This is the first in a three-part series of questions suggested by the Qualia Research Institute, with particular thanks to Andrés Gómez Emilsson, whom you can find blogging at the always interesting QualiaComputing.com
Not to be confused with the street drug formulations that (sometimes) contain MDMA along with various adulterants, pure MDMA has long been indicated as effective therapy for a range of conditions. Although the hurdles to a radical reversal in drug policy (MDMA is a Schedule 1 drug in the US, meaning officially speaking, it has no approved therapeutic use) are numerous, there have been a number of positive developments of late.
In 2017, MDMA was designated a "breakthrough therapy". From CBS News:
According to the FDA's website, a designation of "breakthrough therapy" simply means the agency will expedite the review of the drug and potential approval. The status is granted when "preliminary clinical evidence indicates that the drug may demonstrate substantial improvement" over other available therapies.
And in January, the ensuing clinical trials were wrapping up. From Newsweek:
The final round of clinical trials for MDMA assisted psychotherapy is kicking off in Vancouver, leading the way for Canada and the United States to approve the drug for therapeutic use as early as 2021.
The third and final phase of trials gets underway after the Food and Drug Administration (FDA) designated MDMA as a “breakthrough therapy” for post-traumatic stress disorder (PTSD) in August 2017, ensuring that it will work with advocates to complete the last phase quickly.
Large-scale trials, which will include up to 300 participants at 14 sites, may not be able to replicate the success of previous trials, which were limited to a few dozen patients. But so far, results are encouraging. Nearly all patients saw clinically significant reductions in symptoms, and a majority saw such drastic reductions that they no longer met the criteria for a PTSD diagnosis. In the 12 months after MDMA therapy, PTSD symptoms generally continued to decrease.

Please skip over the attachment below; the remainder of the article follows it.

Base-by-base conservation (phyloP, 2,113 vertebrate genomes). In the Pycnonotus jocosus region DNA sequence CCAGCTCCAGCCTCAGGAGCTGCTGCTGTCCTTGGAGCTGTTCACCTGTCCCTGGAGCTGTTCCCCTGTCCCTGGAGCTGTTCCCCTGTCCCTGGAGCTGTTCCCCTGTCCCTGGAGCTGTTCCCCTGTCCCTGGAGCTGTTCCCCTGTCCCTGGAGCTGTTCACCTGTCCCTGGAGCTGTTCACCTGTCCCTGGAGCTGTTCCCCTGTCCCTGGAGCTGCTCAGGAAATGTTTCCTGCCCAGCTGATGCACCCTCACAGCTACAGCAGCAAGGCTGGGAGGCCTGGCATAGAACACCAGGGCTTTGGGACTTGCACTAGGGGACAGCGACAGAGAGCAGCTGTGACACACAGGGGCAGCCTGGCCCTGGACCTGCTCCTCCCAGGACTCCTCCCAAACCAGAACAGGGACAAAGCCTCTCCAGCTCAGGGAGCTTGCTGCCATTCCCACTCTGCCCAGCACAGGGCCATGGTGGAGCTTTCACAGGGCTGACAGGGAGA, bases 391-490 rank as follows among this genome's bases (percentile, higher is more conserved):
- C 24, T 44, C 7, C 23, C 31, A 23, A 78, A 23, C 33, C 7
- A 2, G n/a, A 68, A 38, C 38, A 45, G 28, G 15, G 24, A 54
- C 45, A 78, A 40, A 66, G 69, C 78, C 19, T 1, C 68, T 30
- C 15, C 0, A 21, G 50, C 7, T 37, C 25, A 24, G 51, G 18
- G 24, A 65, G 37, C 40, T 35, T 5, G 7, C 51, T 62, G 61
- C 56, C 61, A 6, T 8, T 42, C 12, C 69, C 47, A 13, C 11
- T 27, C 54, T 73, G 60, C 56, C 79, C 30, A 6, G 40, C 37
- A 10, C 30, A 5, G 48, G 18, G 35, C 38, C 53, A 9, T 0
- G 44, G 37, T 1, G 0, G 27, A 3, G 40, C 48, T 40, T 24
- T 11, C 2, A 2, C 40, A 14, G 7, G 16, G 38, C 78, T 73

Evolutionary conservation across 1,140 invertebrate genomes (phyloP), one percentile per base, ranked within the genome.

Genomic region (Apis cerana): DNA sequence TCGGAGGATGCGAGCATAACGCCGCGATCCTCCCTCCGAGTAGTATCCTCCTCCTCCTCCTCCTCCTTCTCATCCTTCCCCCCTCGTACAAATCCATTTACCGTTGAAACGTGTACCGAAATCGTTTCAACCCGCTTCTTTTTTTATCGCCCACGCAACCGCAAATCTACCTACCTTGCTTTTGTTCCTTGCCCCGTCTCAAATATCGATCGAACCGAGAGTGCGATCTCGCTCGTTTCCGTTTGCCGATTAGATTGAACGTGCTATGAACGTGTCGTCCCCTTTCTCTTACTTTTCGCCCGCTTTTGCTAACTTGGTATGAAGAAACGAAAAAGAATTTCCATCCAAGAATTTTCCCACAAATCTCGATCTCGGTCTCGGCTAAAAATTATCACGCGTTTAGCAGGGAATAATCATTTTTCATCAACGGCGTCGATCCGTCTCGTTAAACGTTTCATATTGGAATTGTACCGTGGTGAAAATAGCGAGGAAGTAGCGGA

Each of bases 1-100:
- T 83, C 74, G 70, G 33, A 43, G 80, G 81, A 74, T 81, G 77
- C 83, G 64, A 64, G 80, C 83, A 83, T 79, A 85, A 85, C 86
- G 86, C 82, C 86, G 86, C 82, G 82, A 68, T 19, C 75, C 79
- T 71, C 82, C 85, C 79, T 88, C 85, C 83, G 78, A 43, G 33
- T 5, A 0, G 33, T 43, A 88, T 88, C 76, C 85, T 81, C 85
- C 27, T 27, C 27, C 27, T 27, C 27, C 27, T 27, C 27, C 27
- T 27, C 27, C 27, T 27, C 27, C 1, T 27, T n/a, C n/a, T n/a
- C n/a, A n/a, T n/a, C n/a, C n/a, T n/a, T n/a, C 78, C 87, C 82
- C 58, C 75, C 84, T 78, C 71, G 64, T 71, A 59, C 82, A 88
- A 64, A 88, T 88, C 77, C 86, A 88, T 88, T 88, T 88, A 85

Side effects, including anxiety, headache, fatigue, muscle tension and insomnia, were generally minor and limited to the days following the MDMA sessions.
Other researchers, intrigued by the results, are starting their own studies of MDMA therapy, including the Department of Veterans Affairs.
The non-profit Multidisciplinary Association For Psychedelic Studies is funding the trials, and plans to spend nearly $27M in an attempt to gain prescription approval for the drug by 2021.
With the Breakthrough Therapy "fast track" designation on their side, will MAPS succeed? Or will bureaucratic red tape, pharmaceutical industry muscle, deep-seated distrust of psychedelic drugs and/or disappointing test results push the acceptance of MDMA as an FDA-approved treatment for PTSD further into the future?
To resolve positively, a credible media story or a MAPS-affiliated press release must report that MDMA has been approved as a prescription drug in the US prior to January 1st, 2025.
The team at the Qualia Research Institute have generously gotten the ball rolling by providing their own prediction that it is 80% likely the question will resolve positive.